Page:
BuJo Basics: Pages
HOW I DESIGN THE WEEKLY LAYOUTS
I color-code my "To Dos" to help keep thing focused, usually with the following categories:
PRODUCTIVITY STRATEGY: TOMATOES & FORESTS
For productivity, I use a timer similar to the "Pomodoro" technique (25/5 minutes of work/break). My Tomatoes is website where for every 25 minutes of work, you "earn" a tomato; as an added bonus, you can log what you did during those 25 minutes. So, as an incentive, I draw my own tomatoes and then bubble them in :) I like this technique and the bubbling in because sometimes, the to-dos take a lot of time, I want to keep track of both my outcomes and process (which also helps me stay motivated when a seemingly short task takes 3 hours.)
For people who follow closely along to my journey, one thing that's been a big shift is that I no longer use "tomatoes" mostly because I now use the Forest App (which I talk more about here). But the basic idea is still the same and sometimes, I will like having my bullet journal use tomatoes because it's nice to color something in.
HOW I USE MONTHLY LOGS
Monthly logs can be used keep track of important dates, appointments, events, etc. But I use mine a little differently... To help keep me grounded, is keeping a gratefulness journal, and the monthly logs are where I do it. So for each day, before I go to sleep, I think to myself, today, I am grateful for... and write that down for that day. They've included:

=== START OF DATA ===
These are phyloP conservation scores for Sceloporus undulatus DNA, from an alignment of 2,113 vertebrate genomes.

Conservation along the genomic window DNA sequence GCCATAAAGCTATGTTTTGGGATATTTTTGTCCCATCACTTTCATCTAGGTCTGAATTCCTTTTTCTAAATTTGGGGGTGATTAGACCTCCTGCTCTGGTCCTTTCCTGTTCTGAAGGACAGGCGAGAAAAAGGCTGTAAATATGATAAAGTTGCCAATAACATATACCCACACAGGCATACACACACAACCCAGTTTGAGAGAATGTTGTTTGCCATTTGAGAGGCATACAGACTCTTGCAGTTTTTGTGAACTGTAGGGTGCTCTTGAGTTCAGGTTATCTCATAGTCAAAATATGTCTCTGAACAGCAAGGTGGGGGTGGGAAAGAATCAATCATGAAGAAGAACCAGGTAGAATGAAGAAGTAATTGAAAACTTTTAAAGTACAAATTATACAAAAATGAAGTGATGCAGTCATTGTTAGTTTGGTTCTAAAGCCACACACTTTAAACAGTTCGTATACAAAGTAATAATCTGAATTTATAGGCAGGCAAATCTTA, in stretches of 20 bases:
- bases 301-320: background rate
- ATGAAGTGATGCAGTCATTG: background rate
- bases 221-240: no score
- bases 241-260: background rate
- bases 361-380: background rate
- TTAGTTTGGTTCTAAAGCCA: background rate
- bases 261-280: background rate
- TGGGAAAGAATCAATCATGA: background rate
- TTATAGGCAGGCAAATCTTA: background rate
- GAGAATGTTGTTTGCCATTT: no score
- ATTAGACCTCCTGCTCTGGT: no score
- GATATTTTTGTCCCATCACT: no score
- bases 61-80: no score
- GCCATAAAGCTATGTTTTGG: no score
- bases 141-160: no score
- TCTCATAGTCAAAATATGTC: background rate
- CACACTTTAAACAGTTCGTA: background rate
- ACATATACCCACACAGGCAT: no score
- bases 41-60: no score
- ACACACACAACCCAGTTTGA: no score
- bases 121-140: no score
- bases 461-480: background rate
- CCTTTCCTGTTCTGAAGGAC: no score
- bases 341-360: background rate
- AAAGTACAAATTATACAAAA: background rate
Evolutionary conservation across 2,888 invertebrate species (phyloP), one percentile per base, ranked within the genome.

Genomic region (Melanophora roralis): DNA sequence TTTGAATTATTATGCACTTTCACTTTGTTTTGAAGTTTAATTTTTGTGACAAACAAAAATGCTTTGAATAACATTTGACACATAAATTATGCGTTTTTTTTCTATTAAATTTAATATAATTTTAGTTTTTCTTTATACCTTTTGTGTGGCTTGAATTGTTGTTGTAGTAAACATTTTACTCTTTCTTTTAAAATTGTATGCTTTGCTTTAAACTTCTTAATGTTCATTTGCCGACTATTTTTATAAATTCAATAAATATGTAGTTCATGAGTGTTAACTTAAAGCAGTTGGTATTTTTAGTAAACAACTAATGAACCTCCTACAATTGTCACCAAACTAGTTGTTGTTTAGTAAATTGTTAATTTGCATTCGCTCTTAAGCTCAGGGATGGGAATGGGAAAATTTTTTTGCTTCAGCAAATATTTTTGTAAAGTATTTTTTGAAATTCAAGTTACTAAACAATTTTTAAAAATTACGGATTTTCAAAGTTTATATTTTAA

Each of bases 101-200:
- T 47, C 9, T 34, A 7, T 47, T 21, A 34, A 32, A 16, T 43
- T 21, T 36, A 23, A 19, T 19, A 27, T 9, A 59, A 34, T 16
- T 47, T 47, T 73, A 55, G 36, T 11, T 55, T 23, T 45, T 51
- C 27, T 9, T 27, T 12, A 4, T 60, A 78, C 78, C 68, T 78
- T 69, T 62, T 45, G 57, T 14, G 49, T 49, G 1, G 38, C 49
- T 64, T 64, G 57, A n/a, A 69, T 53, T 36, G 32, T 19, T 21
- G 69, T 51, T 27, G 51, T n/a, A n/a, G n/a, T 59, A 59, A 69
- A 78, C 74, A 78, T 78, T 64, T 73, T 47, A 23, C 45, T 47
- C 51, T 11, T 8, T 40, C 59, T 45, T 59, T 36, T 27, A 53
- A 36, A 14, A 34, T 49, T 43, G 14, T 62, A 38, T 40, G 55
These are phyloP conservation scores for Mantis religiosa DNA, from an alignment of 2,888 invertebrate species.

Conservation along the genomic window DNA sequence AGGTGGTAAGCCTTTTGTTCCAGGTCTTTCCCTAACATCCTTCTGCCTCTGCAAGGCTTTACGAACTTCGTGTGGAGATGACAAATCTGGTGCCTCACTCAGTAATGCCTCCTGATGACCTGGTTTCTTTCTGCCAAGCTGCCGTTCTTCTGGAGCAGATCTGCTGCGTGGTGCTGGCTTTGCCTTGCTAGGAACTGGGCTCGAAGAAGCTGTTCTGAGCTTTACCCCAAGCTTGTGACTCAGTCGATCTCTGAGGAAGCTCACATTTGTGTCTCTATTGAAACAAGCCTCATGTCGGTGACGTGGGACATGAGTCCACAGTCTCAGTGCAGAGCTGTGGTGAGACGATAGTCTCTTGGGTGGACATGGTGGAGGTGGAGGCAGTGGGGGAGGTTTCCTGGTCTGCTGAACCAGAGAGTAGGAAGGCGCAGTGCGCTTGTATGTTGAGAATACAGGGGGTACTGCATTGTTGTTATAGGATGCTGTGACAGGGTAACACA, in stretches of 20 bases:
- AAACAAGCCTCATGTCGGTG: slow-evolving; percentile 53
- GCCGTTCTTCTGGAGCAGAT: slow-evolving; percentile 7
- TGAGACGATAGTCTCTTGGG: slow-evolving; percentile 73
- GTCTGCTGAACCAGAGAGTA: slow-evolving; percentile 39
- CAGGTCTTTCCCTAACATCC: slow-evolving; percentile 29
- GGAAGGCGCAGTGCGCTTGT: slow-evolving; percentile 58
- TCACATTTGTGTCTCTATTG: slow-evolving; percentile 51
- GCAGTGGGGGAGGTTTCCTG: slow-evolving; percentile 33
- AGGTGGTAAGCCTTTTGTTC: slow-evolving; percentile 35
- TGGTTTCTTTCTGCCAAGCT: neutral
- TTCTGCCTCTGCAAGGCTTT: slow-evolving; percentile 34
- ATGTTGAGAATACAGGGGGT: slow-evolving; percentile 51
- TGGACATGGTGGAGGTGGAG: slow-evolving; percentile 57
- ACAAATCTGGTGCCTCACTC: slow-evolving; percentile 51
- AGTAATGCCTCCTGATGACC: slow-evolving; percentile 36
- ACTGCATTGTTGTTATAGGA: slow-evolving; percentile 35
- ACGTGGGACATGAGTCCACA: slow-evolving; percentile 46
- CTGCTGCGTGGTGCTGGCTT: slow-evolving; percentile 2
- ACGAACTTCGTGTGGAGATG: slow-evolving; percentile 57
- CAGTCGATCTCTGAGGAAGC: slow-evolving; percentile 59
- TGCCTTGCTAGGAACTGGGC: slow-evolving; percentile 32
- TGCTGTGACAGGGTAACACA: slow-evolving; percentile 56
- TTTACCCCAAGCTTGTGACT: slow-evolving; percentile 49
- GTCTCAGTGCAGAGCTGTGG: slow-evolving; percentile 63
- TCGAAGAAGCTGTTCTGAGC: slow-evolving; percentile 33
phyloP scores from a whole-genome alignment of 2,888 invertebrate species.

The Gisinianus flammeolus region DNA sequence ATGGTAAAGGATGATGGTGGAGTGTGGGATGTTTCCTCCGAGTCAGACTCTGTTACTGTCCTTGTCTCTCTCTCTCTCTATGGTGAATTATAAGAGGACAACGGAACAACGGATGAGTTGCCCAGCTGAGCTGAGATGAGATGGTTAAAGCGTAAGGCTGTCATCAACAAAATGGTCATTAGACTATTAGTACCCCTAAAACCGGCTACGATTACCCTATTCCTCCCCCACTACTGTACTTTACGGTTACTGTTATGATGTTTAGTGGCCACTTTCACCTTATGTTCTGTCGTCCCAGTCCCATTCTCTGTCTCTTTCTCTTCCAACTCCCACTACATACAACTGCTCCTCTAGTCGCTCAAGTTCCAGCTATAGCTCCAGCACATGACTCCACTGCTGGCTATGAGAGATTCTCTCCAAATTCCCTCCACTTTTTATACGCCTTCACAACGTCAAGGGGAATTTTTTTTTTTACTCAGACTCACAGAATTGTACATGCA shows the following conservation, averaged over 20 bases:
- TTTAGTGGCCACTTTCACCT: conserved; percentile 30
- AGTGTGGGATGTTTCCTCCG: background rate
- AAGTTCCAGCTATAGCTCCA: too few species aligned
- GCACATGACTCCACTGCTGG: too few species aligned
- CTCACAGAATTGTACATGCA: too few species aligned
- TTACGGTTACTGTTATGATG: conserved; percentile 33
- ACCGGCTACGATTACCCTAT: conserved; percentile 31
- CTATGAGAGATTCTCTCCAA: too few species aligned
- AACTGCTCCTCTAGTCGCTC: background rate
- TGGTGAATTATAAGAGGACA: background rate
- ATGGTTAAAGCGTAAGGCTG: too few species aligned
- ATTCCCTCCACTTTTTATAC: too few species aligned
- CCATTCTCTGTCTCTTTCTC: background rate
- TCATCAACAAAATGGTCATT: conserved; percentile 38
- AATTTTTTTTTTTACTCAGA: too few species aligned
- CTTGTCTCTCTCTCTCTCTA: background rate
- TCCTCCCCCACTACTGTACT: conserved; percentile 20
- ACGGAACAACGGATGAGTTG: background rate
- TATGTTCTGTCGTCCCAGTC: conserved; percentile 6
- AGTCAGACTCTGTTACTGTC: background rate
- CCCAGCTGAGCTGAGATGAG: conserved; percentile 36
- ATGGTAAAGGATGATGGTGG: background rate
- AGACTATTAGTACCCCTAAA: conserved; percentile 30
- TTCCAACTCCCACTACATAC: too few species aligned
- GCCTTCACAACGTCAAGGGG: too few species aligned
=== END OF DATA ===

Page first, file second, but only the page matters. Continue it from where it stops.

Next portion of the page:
KEEPING TRACK OF LONGER PROJECTS
The longest project I have at the moment, is the dissertation. The process, while exciting, is also incredibly overwhelming. (I write about it generally on the blog.)
To keep track of all the different pieces, I made this project wheel for the dissertation proposal (more on that here). Within each section, I broke down some of the key components, and then most importantly, tracked which document version I was working on.
I like the wheelhouse as a project template because the weekly logs are more of the minutia and details of tasks, while the project wheel provides an "at a glance" of where my progress is. I've also used the same type of template for event planning where each spoke was a countdown of the week, until the day-of.
If you want to try making your own, check out my section on getting started and follow along with my design process. Having bullet journaled for a couple of years now, I've had friends share that they wish they could just download my layouts, so I DIGITIZED some weekly templates and also my newly-launched instagram of my designs. Remember that there are no mistakes with the process and the whole point is finding something that works best with you.
Lastly, bullet journaling, in a lot of ways is built on community and sharing resources and even ideas for layouts. Here some places I go for advice and inspiration:
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This page includes tips, advice, and ideas put together by yours truly (hence the "me"). For more, check out "OUT-SOURCED" for curated resources that I find helpful, or scroll down for my WRITING BOOKSHELF. If you're looking for guides, check out TEMPLATES.
Writing is a craft. To sharpen mine, I read a fair amount of books, articles, excerpts, and more. At least for the books, here are some I've enjoyed.
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